Saturday, June 25, 2011

How President Obama Can Help Libya

By David M. Tafuri 

Timidity can cost lives, in war and in diplomacy. The United States and NATO were right to intervene in Libya this spring. Moammar Gaddafi’s forces were at the gates of Benghazi, hours away from overrunning the city and brutally ending the Libyan people’s struggle for freedom from Gaddafi’s 40-year dictatorship.

Libyans will forever remember the U.S. leadership during their hour of great need. They and our allies are watching the debate between President Obama and Congress over who has authority to authorize this mission — which the House declined on Friday to give the president — and whether the president can continue military support.
The opposition leaders in Libya, the Transitional National Council, understand that this debate must be resolved internally.

But separate from the war powers debate, the president could give the TNC much of what it needs with one diplomatic stroke. The power to recognize successor governments of foreign states lies solely with the executive branch.
The president has already recognized the TNC as “the legitimate interlocutor of the Libyan people.” Secretary of State Hillary Clinton, who has met with TNC leaders, has said that the TNC is the institution through which the U.S. government “engages” the Libyan people. France, Italy, Germany, Canada, Qatar, the United Arab Emirates, Jordan and others have given some level of recognition.

When the president’s top diplomat for the Middle East, Assistant Secretary of State Jeff Feltman, visited Benghazi this month, he found a sense of joy, opportunity and gratitude to the United States unlike anything he had seen in his diplomatic career. “The TNC seems sincere in its commitment to building an inclusive, democratic Libya that is a partner with us,” he wrote. “And they are working to build functioning, accountable institutions from scratch, in the midst of an ongoing conflict.”
Feltman noted the contrast with the Gaddafi regime, which has vowed to hunt down “like rats” anyone who opposes the colonel.

But the State Department mandate remains unclear. State invited the TNC to open an office in Washington but noted in discussions this month that it would not be possible to provide access to the Libyan Embassy, its vehicles or its small bank account because Gaddafi has asked that they be preserved for his regime. U.S. officials acknowledge that Gaddafi forces have burned down the U.S. Embassy in Tripoli. Yet the administration continues to stall on providing full diplomatic recognition to the TNC.
Why wait? 

Full diplomatic recognition would, first and foremost, legitimize the struggle of the TNC on behalf of the Libyan people against the Gaddafi regime. It would strip Gaddafi of any vestige of legal or diplomatic status to claim he is Libya’s rightful leader; would allow the TNC to oversee the $34 billion in Gaddafi assets frozen in the United States (funds that really belong to the Libyan people); and would reassure the international community that the TNC, not Gaddafi’s regime, has the right to transfer valid title to Libya’s natural resources.

The latter are critical to taking away Gaddafi’s financial advantage. Recognition would speed up a process begun when legislation — supported by the administration — was introduced in the Senate this month to confiscate Gaddafi’s frozen assets for humanitarian efforts in Libya. Unfortunately, that legislation is intertwined, and now bogged down, with the dispute over the 1973 War Powers Resolution.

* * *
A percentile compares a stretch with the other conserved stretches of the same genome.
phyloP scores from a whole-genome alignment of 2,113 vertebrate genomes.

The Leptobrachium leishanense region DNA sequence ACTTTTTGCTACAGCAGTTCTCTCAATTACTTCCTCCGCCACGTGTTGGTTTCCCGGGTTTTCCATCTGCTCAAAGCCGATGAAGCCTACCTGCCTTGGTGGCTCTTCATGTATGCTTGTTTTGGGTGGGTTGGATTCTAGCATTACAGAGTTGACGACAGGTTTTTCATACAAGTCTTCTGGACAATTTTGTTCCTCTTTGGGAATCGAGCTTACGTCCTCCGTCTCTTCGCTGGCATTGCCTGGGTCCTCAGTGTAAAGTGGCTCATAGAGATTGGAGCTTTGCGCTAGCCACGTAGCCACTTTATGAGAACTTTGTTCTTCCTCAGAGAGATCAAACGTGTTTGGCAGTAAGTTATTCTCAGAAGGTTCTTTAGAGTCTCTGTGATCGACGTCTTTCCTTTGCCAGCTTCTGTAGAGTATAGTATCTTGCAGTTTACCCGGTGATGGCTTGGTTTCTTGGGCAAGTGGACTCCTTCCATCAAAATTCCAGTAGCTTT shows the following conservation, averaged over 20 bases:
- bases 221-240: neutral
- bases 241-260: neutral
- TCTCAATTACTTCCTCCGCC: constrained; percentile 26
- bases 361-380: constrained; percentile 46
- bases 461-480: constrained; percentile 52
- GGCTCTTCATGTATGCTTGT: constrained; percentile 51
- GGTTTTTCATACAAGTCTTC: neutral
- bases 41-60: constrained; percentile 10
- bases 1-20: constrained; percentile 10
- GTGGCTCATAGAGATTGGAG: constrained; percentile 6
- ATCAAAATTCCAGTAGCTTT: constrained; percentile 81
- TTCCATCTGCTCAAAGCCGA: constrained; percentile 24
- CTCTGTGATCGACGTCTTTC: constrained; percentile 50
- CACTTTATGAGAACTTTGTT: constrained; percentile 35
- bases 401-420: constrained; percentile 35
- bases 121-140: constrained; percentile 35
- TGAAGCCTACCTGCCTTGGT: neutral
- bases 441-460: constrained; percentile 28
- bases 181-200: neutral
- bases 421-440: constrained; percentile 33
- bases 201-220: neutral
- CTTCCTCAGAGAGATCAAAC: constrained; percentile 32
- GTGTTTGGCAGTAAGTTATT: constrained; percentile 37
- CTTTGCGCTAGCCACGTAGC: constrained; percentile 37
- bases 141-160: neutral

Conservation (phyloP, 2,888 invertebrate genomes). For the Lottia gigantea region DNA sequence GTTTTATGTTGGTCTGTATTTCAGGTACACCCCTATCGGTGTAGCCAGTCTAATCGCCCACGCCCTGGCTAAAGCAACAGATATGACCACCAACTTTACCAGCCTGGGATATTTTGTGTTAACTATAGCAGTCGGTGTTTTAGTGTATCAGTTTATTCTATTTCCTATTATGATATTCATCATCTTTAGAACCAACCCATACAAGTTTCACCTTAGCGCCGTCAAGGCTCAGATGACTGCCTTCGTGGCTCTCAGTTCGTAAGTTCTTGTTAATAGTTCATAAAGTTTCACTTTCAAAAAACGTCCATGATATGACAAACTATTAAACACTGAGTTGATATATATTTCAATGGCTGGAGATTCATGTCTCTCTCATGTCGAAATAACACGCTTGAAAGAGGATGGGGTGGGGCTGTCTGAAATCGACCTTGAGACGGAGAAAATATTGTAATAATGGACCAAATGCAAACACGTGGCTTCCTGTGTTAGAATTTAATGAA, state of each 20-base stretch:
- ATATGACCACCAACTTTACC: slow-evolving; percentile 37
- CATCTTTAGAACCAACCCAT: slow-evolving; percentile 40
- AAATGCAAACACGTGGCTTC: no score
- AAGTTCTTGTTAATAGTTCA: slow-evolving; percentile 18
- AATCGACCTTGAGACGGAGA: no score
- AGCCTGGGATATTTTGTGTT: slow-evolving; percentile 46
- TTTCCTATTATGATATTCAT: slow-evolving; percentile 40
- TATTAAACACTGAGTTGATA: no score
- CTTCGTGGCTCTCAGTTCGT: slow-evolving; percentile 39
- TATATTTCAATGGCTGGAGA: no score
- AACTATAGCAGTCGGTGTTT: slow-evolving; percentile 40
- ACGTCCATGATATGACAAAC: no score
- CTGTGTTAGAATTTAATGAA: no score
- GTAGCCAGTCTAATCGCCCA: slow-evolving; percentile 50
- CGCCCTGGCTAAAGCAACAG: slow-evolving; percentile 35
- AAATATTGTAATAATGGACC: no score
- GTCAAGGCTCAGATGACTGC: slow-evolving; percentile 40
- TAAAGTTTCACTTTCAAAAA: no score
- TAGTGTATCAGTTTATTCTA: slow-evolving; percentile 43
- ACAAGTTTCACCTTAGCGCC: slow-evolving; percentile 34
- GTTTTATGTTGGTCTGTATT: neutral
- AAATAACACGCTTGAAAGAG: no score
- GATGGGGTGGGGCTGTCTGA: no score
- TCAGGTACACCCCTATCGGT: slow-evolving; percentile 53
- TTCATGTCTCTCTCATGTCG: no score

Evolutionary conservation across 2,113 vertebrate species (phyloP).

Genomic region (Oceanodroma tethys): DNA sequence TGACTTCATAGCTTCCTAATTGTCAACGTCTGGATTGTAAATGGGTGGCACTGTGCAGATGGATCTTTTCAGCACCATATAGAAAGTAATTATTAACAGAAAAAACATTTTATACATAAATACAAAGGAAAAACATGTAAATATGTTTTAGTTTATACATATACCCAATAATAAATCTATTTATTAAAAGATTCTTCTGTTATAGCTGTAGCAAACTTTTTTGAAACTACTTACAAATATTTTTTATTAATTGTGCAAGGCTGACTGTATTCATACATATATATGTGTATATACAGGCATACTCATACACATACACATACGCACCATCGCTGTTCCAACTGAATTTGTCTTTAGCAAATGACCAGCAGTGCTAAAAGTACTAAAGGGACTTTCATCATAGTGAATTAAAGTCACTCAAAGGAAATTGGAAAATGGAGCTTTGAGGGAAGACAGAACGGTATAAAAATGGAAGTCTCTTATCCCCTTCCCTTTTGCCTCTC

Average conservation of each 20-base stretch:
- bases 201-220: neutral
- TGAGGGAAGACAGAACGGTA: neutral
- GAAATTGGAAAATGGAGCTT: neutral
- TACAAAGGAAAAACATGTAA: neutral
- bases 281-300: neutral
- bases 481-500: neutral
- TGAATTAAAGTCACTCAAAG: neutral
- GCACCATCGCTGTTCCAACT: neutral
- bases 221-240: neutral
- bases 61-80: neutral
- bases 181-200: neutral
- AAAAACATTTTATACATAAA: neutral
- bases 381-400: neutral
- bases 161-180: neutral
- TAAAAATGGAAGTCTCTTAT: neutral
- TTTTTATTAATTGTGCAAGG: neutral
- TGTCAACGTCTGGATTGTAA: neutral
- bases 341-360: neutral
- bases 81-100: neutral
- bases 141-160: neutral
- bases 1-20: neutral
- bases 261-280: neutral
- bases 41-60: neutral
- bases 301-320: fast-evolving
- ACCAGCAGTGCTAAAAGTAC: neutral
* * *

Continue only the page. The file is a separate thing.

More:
The TNC is running out of money, while Gaddafi has been able to perfect a system of covert transactions during more than 30 years of sanctions. This provides him with the resources to pay foreign mercenaries to fight this war for him and to pay for smuggled imports of fuel and supplies.

The president has said that “it is U.S. policy that Gaddafi needs to go.” He has supported this policy militarily but with little diplomatic heft. Providing full legal and diplomatic recognition to the TNC, and the accompanying benefits, would hasten the TNC’s ability to achieve that goal without adding burdens for the U.S. military or U.S. taxpayers.
Traditionally, other nations recognize a new government when, among other things, it has control over its territory and general authority over its people, and it is able to enter into agreements with other nations and entities. Already, the TNC controls the majority of Libya. It acts as the government, maintains law and order, and provides basic services and support to the Libyan people. It has made agreements with other countries, such as Italy, Kuwait and the UAE, to secure loans and other support.

Our allies in Europe and the Middle East understood that by recognizing the TNC and providing access to funds belonging to the Libyan people, they would enhance the TNC’s legitimacy. Rather than drag its feet, Washington should remember that France, the Netherlands and Morocco all recognized the United States well before we defeated the British in the Revolutionary War.
Last month, 23 regional councils and tribes (including one specifically representing women and one from Gaddafi’s home town) announced their unequivocal support for the TNC during a conference in Qatar, and many more have since expressed their support.

Self-determination is an American ideal. We should provide the diplomatic recognition the TNC needs so Libyans can win their freedom with their own money and on their own terms.
The writer, a State Department official from 2006 to 2007, is a partner at Patton Boggs. He serves as legal counsel to the Transitional National Council of Libya.

This commentary was published in The Washington Post on 25/06/2011

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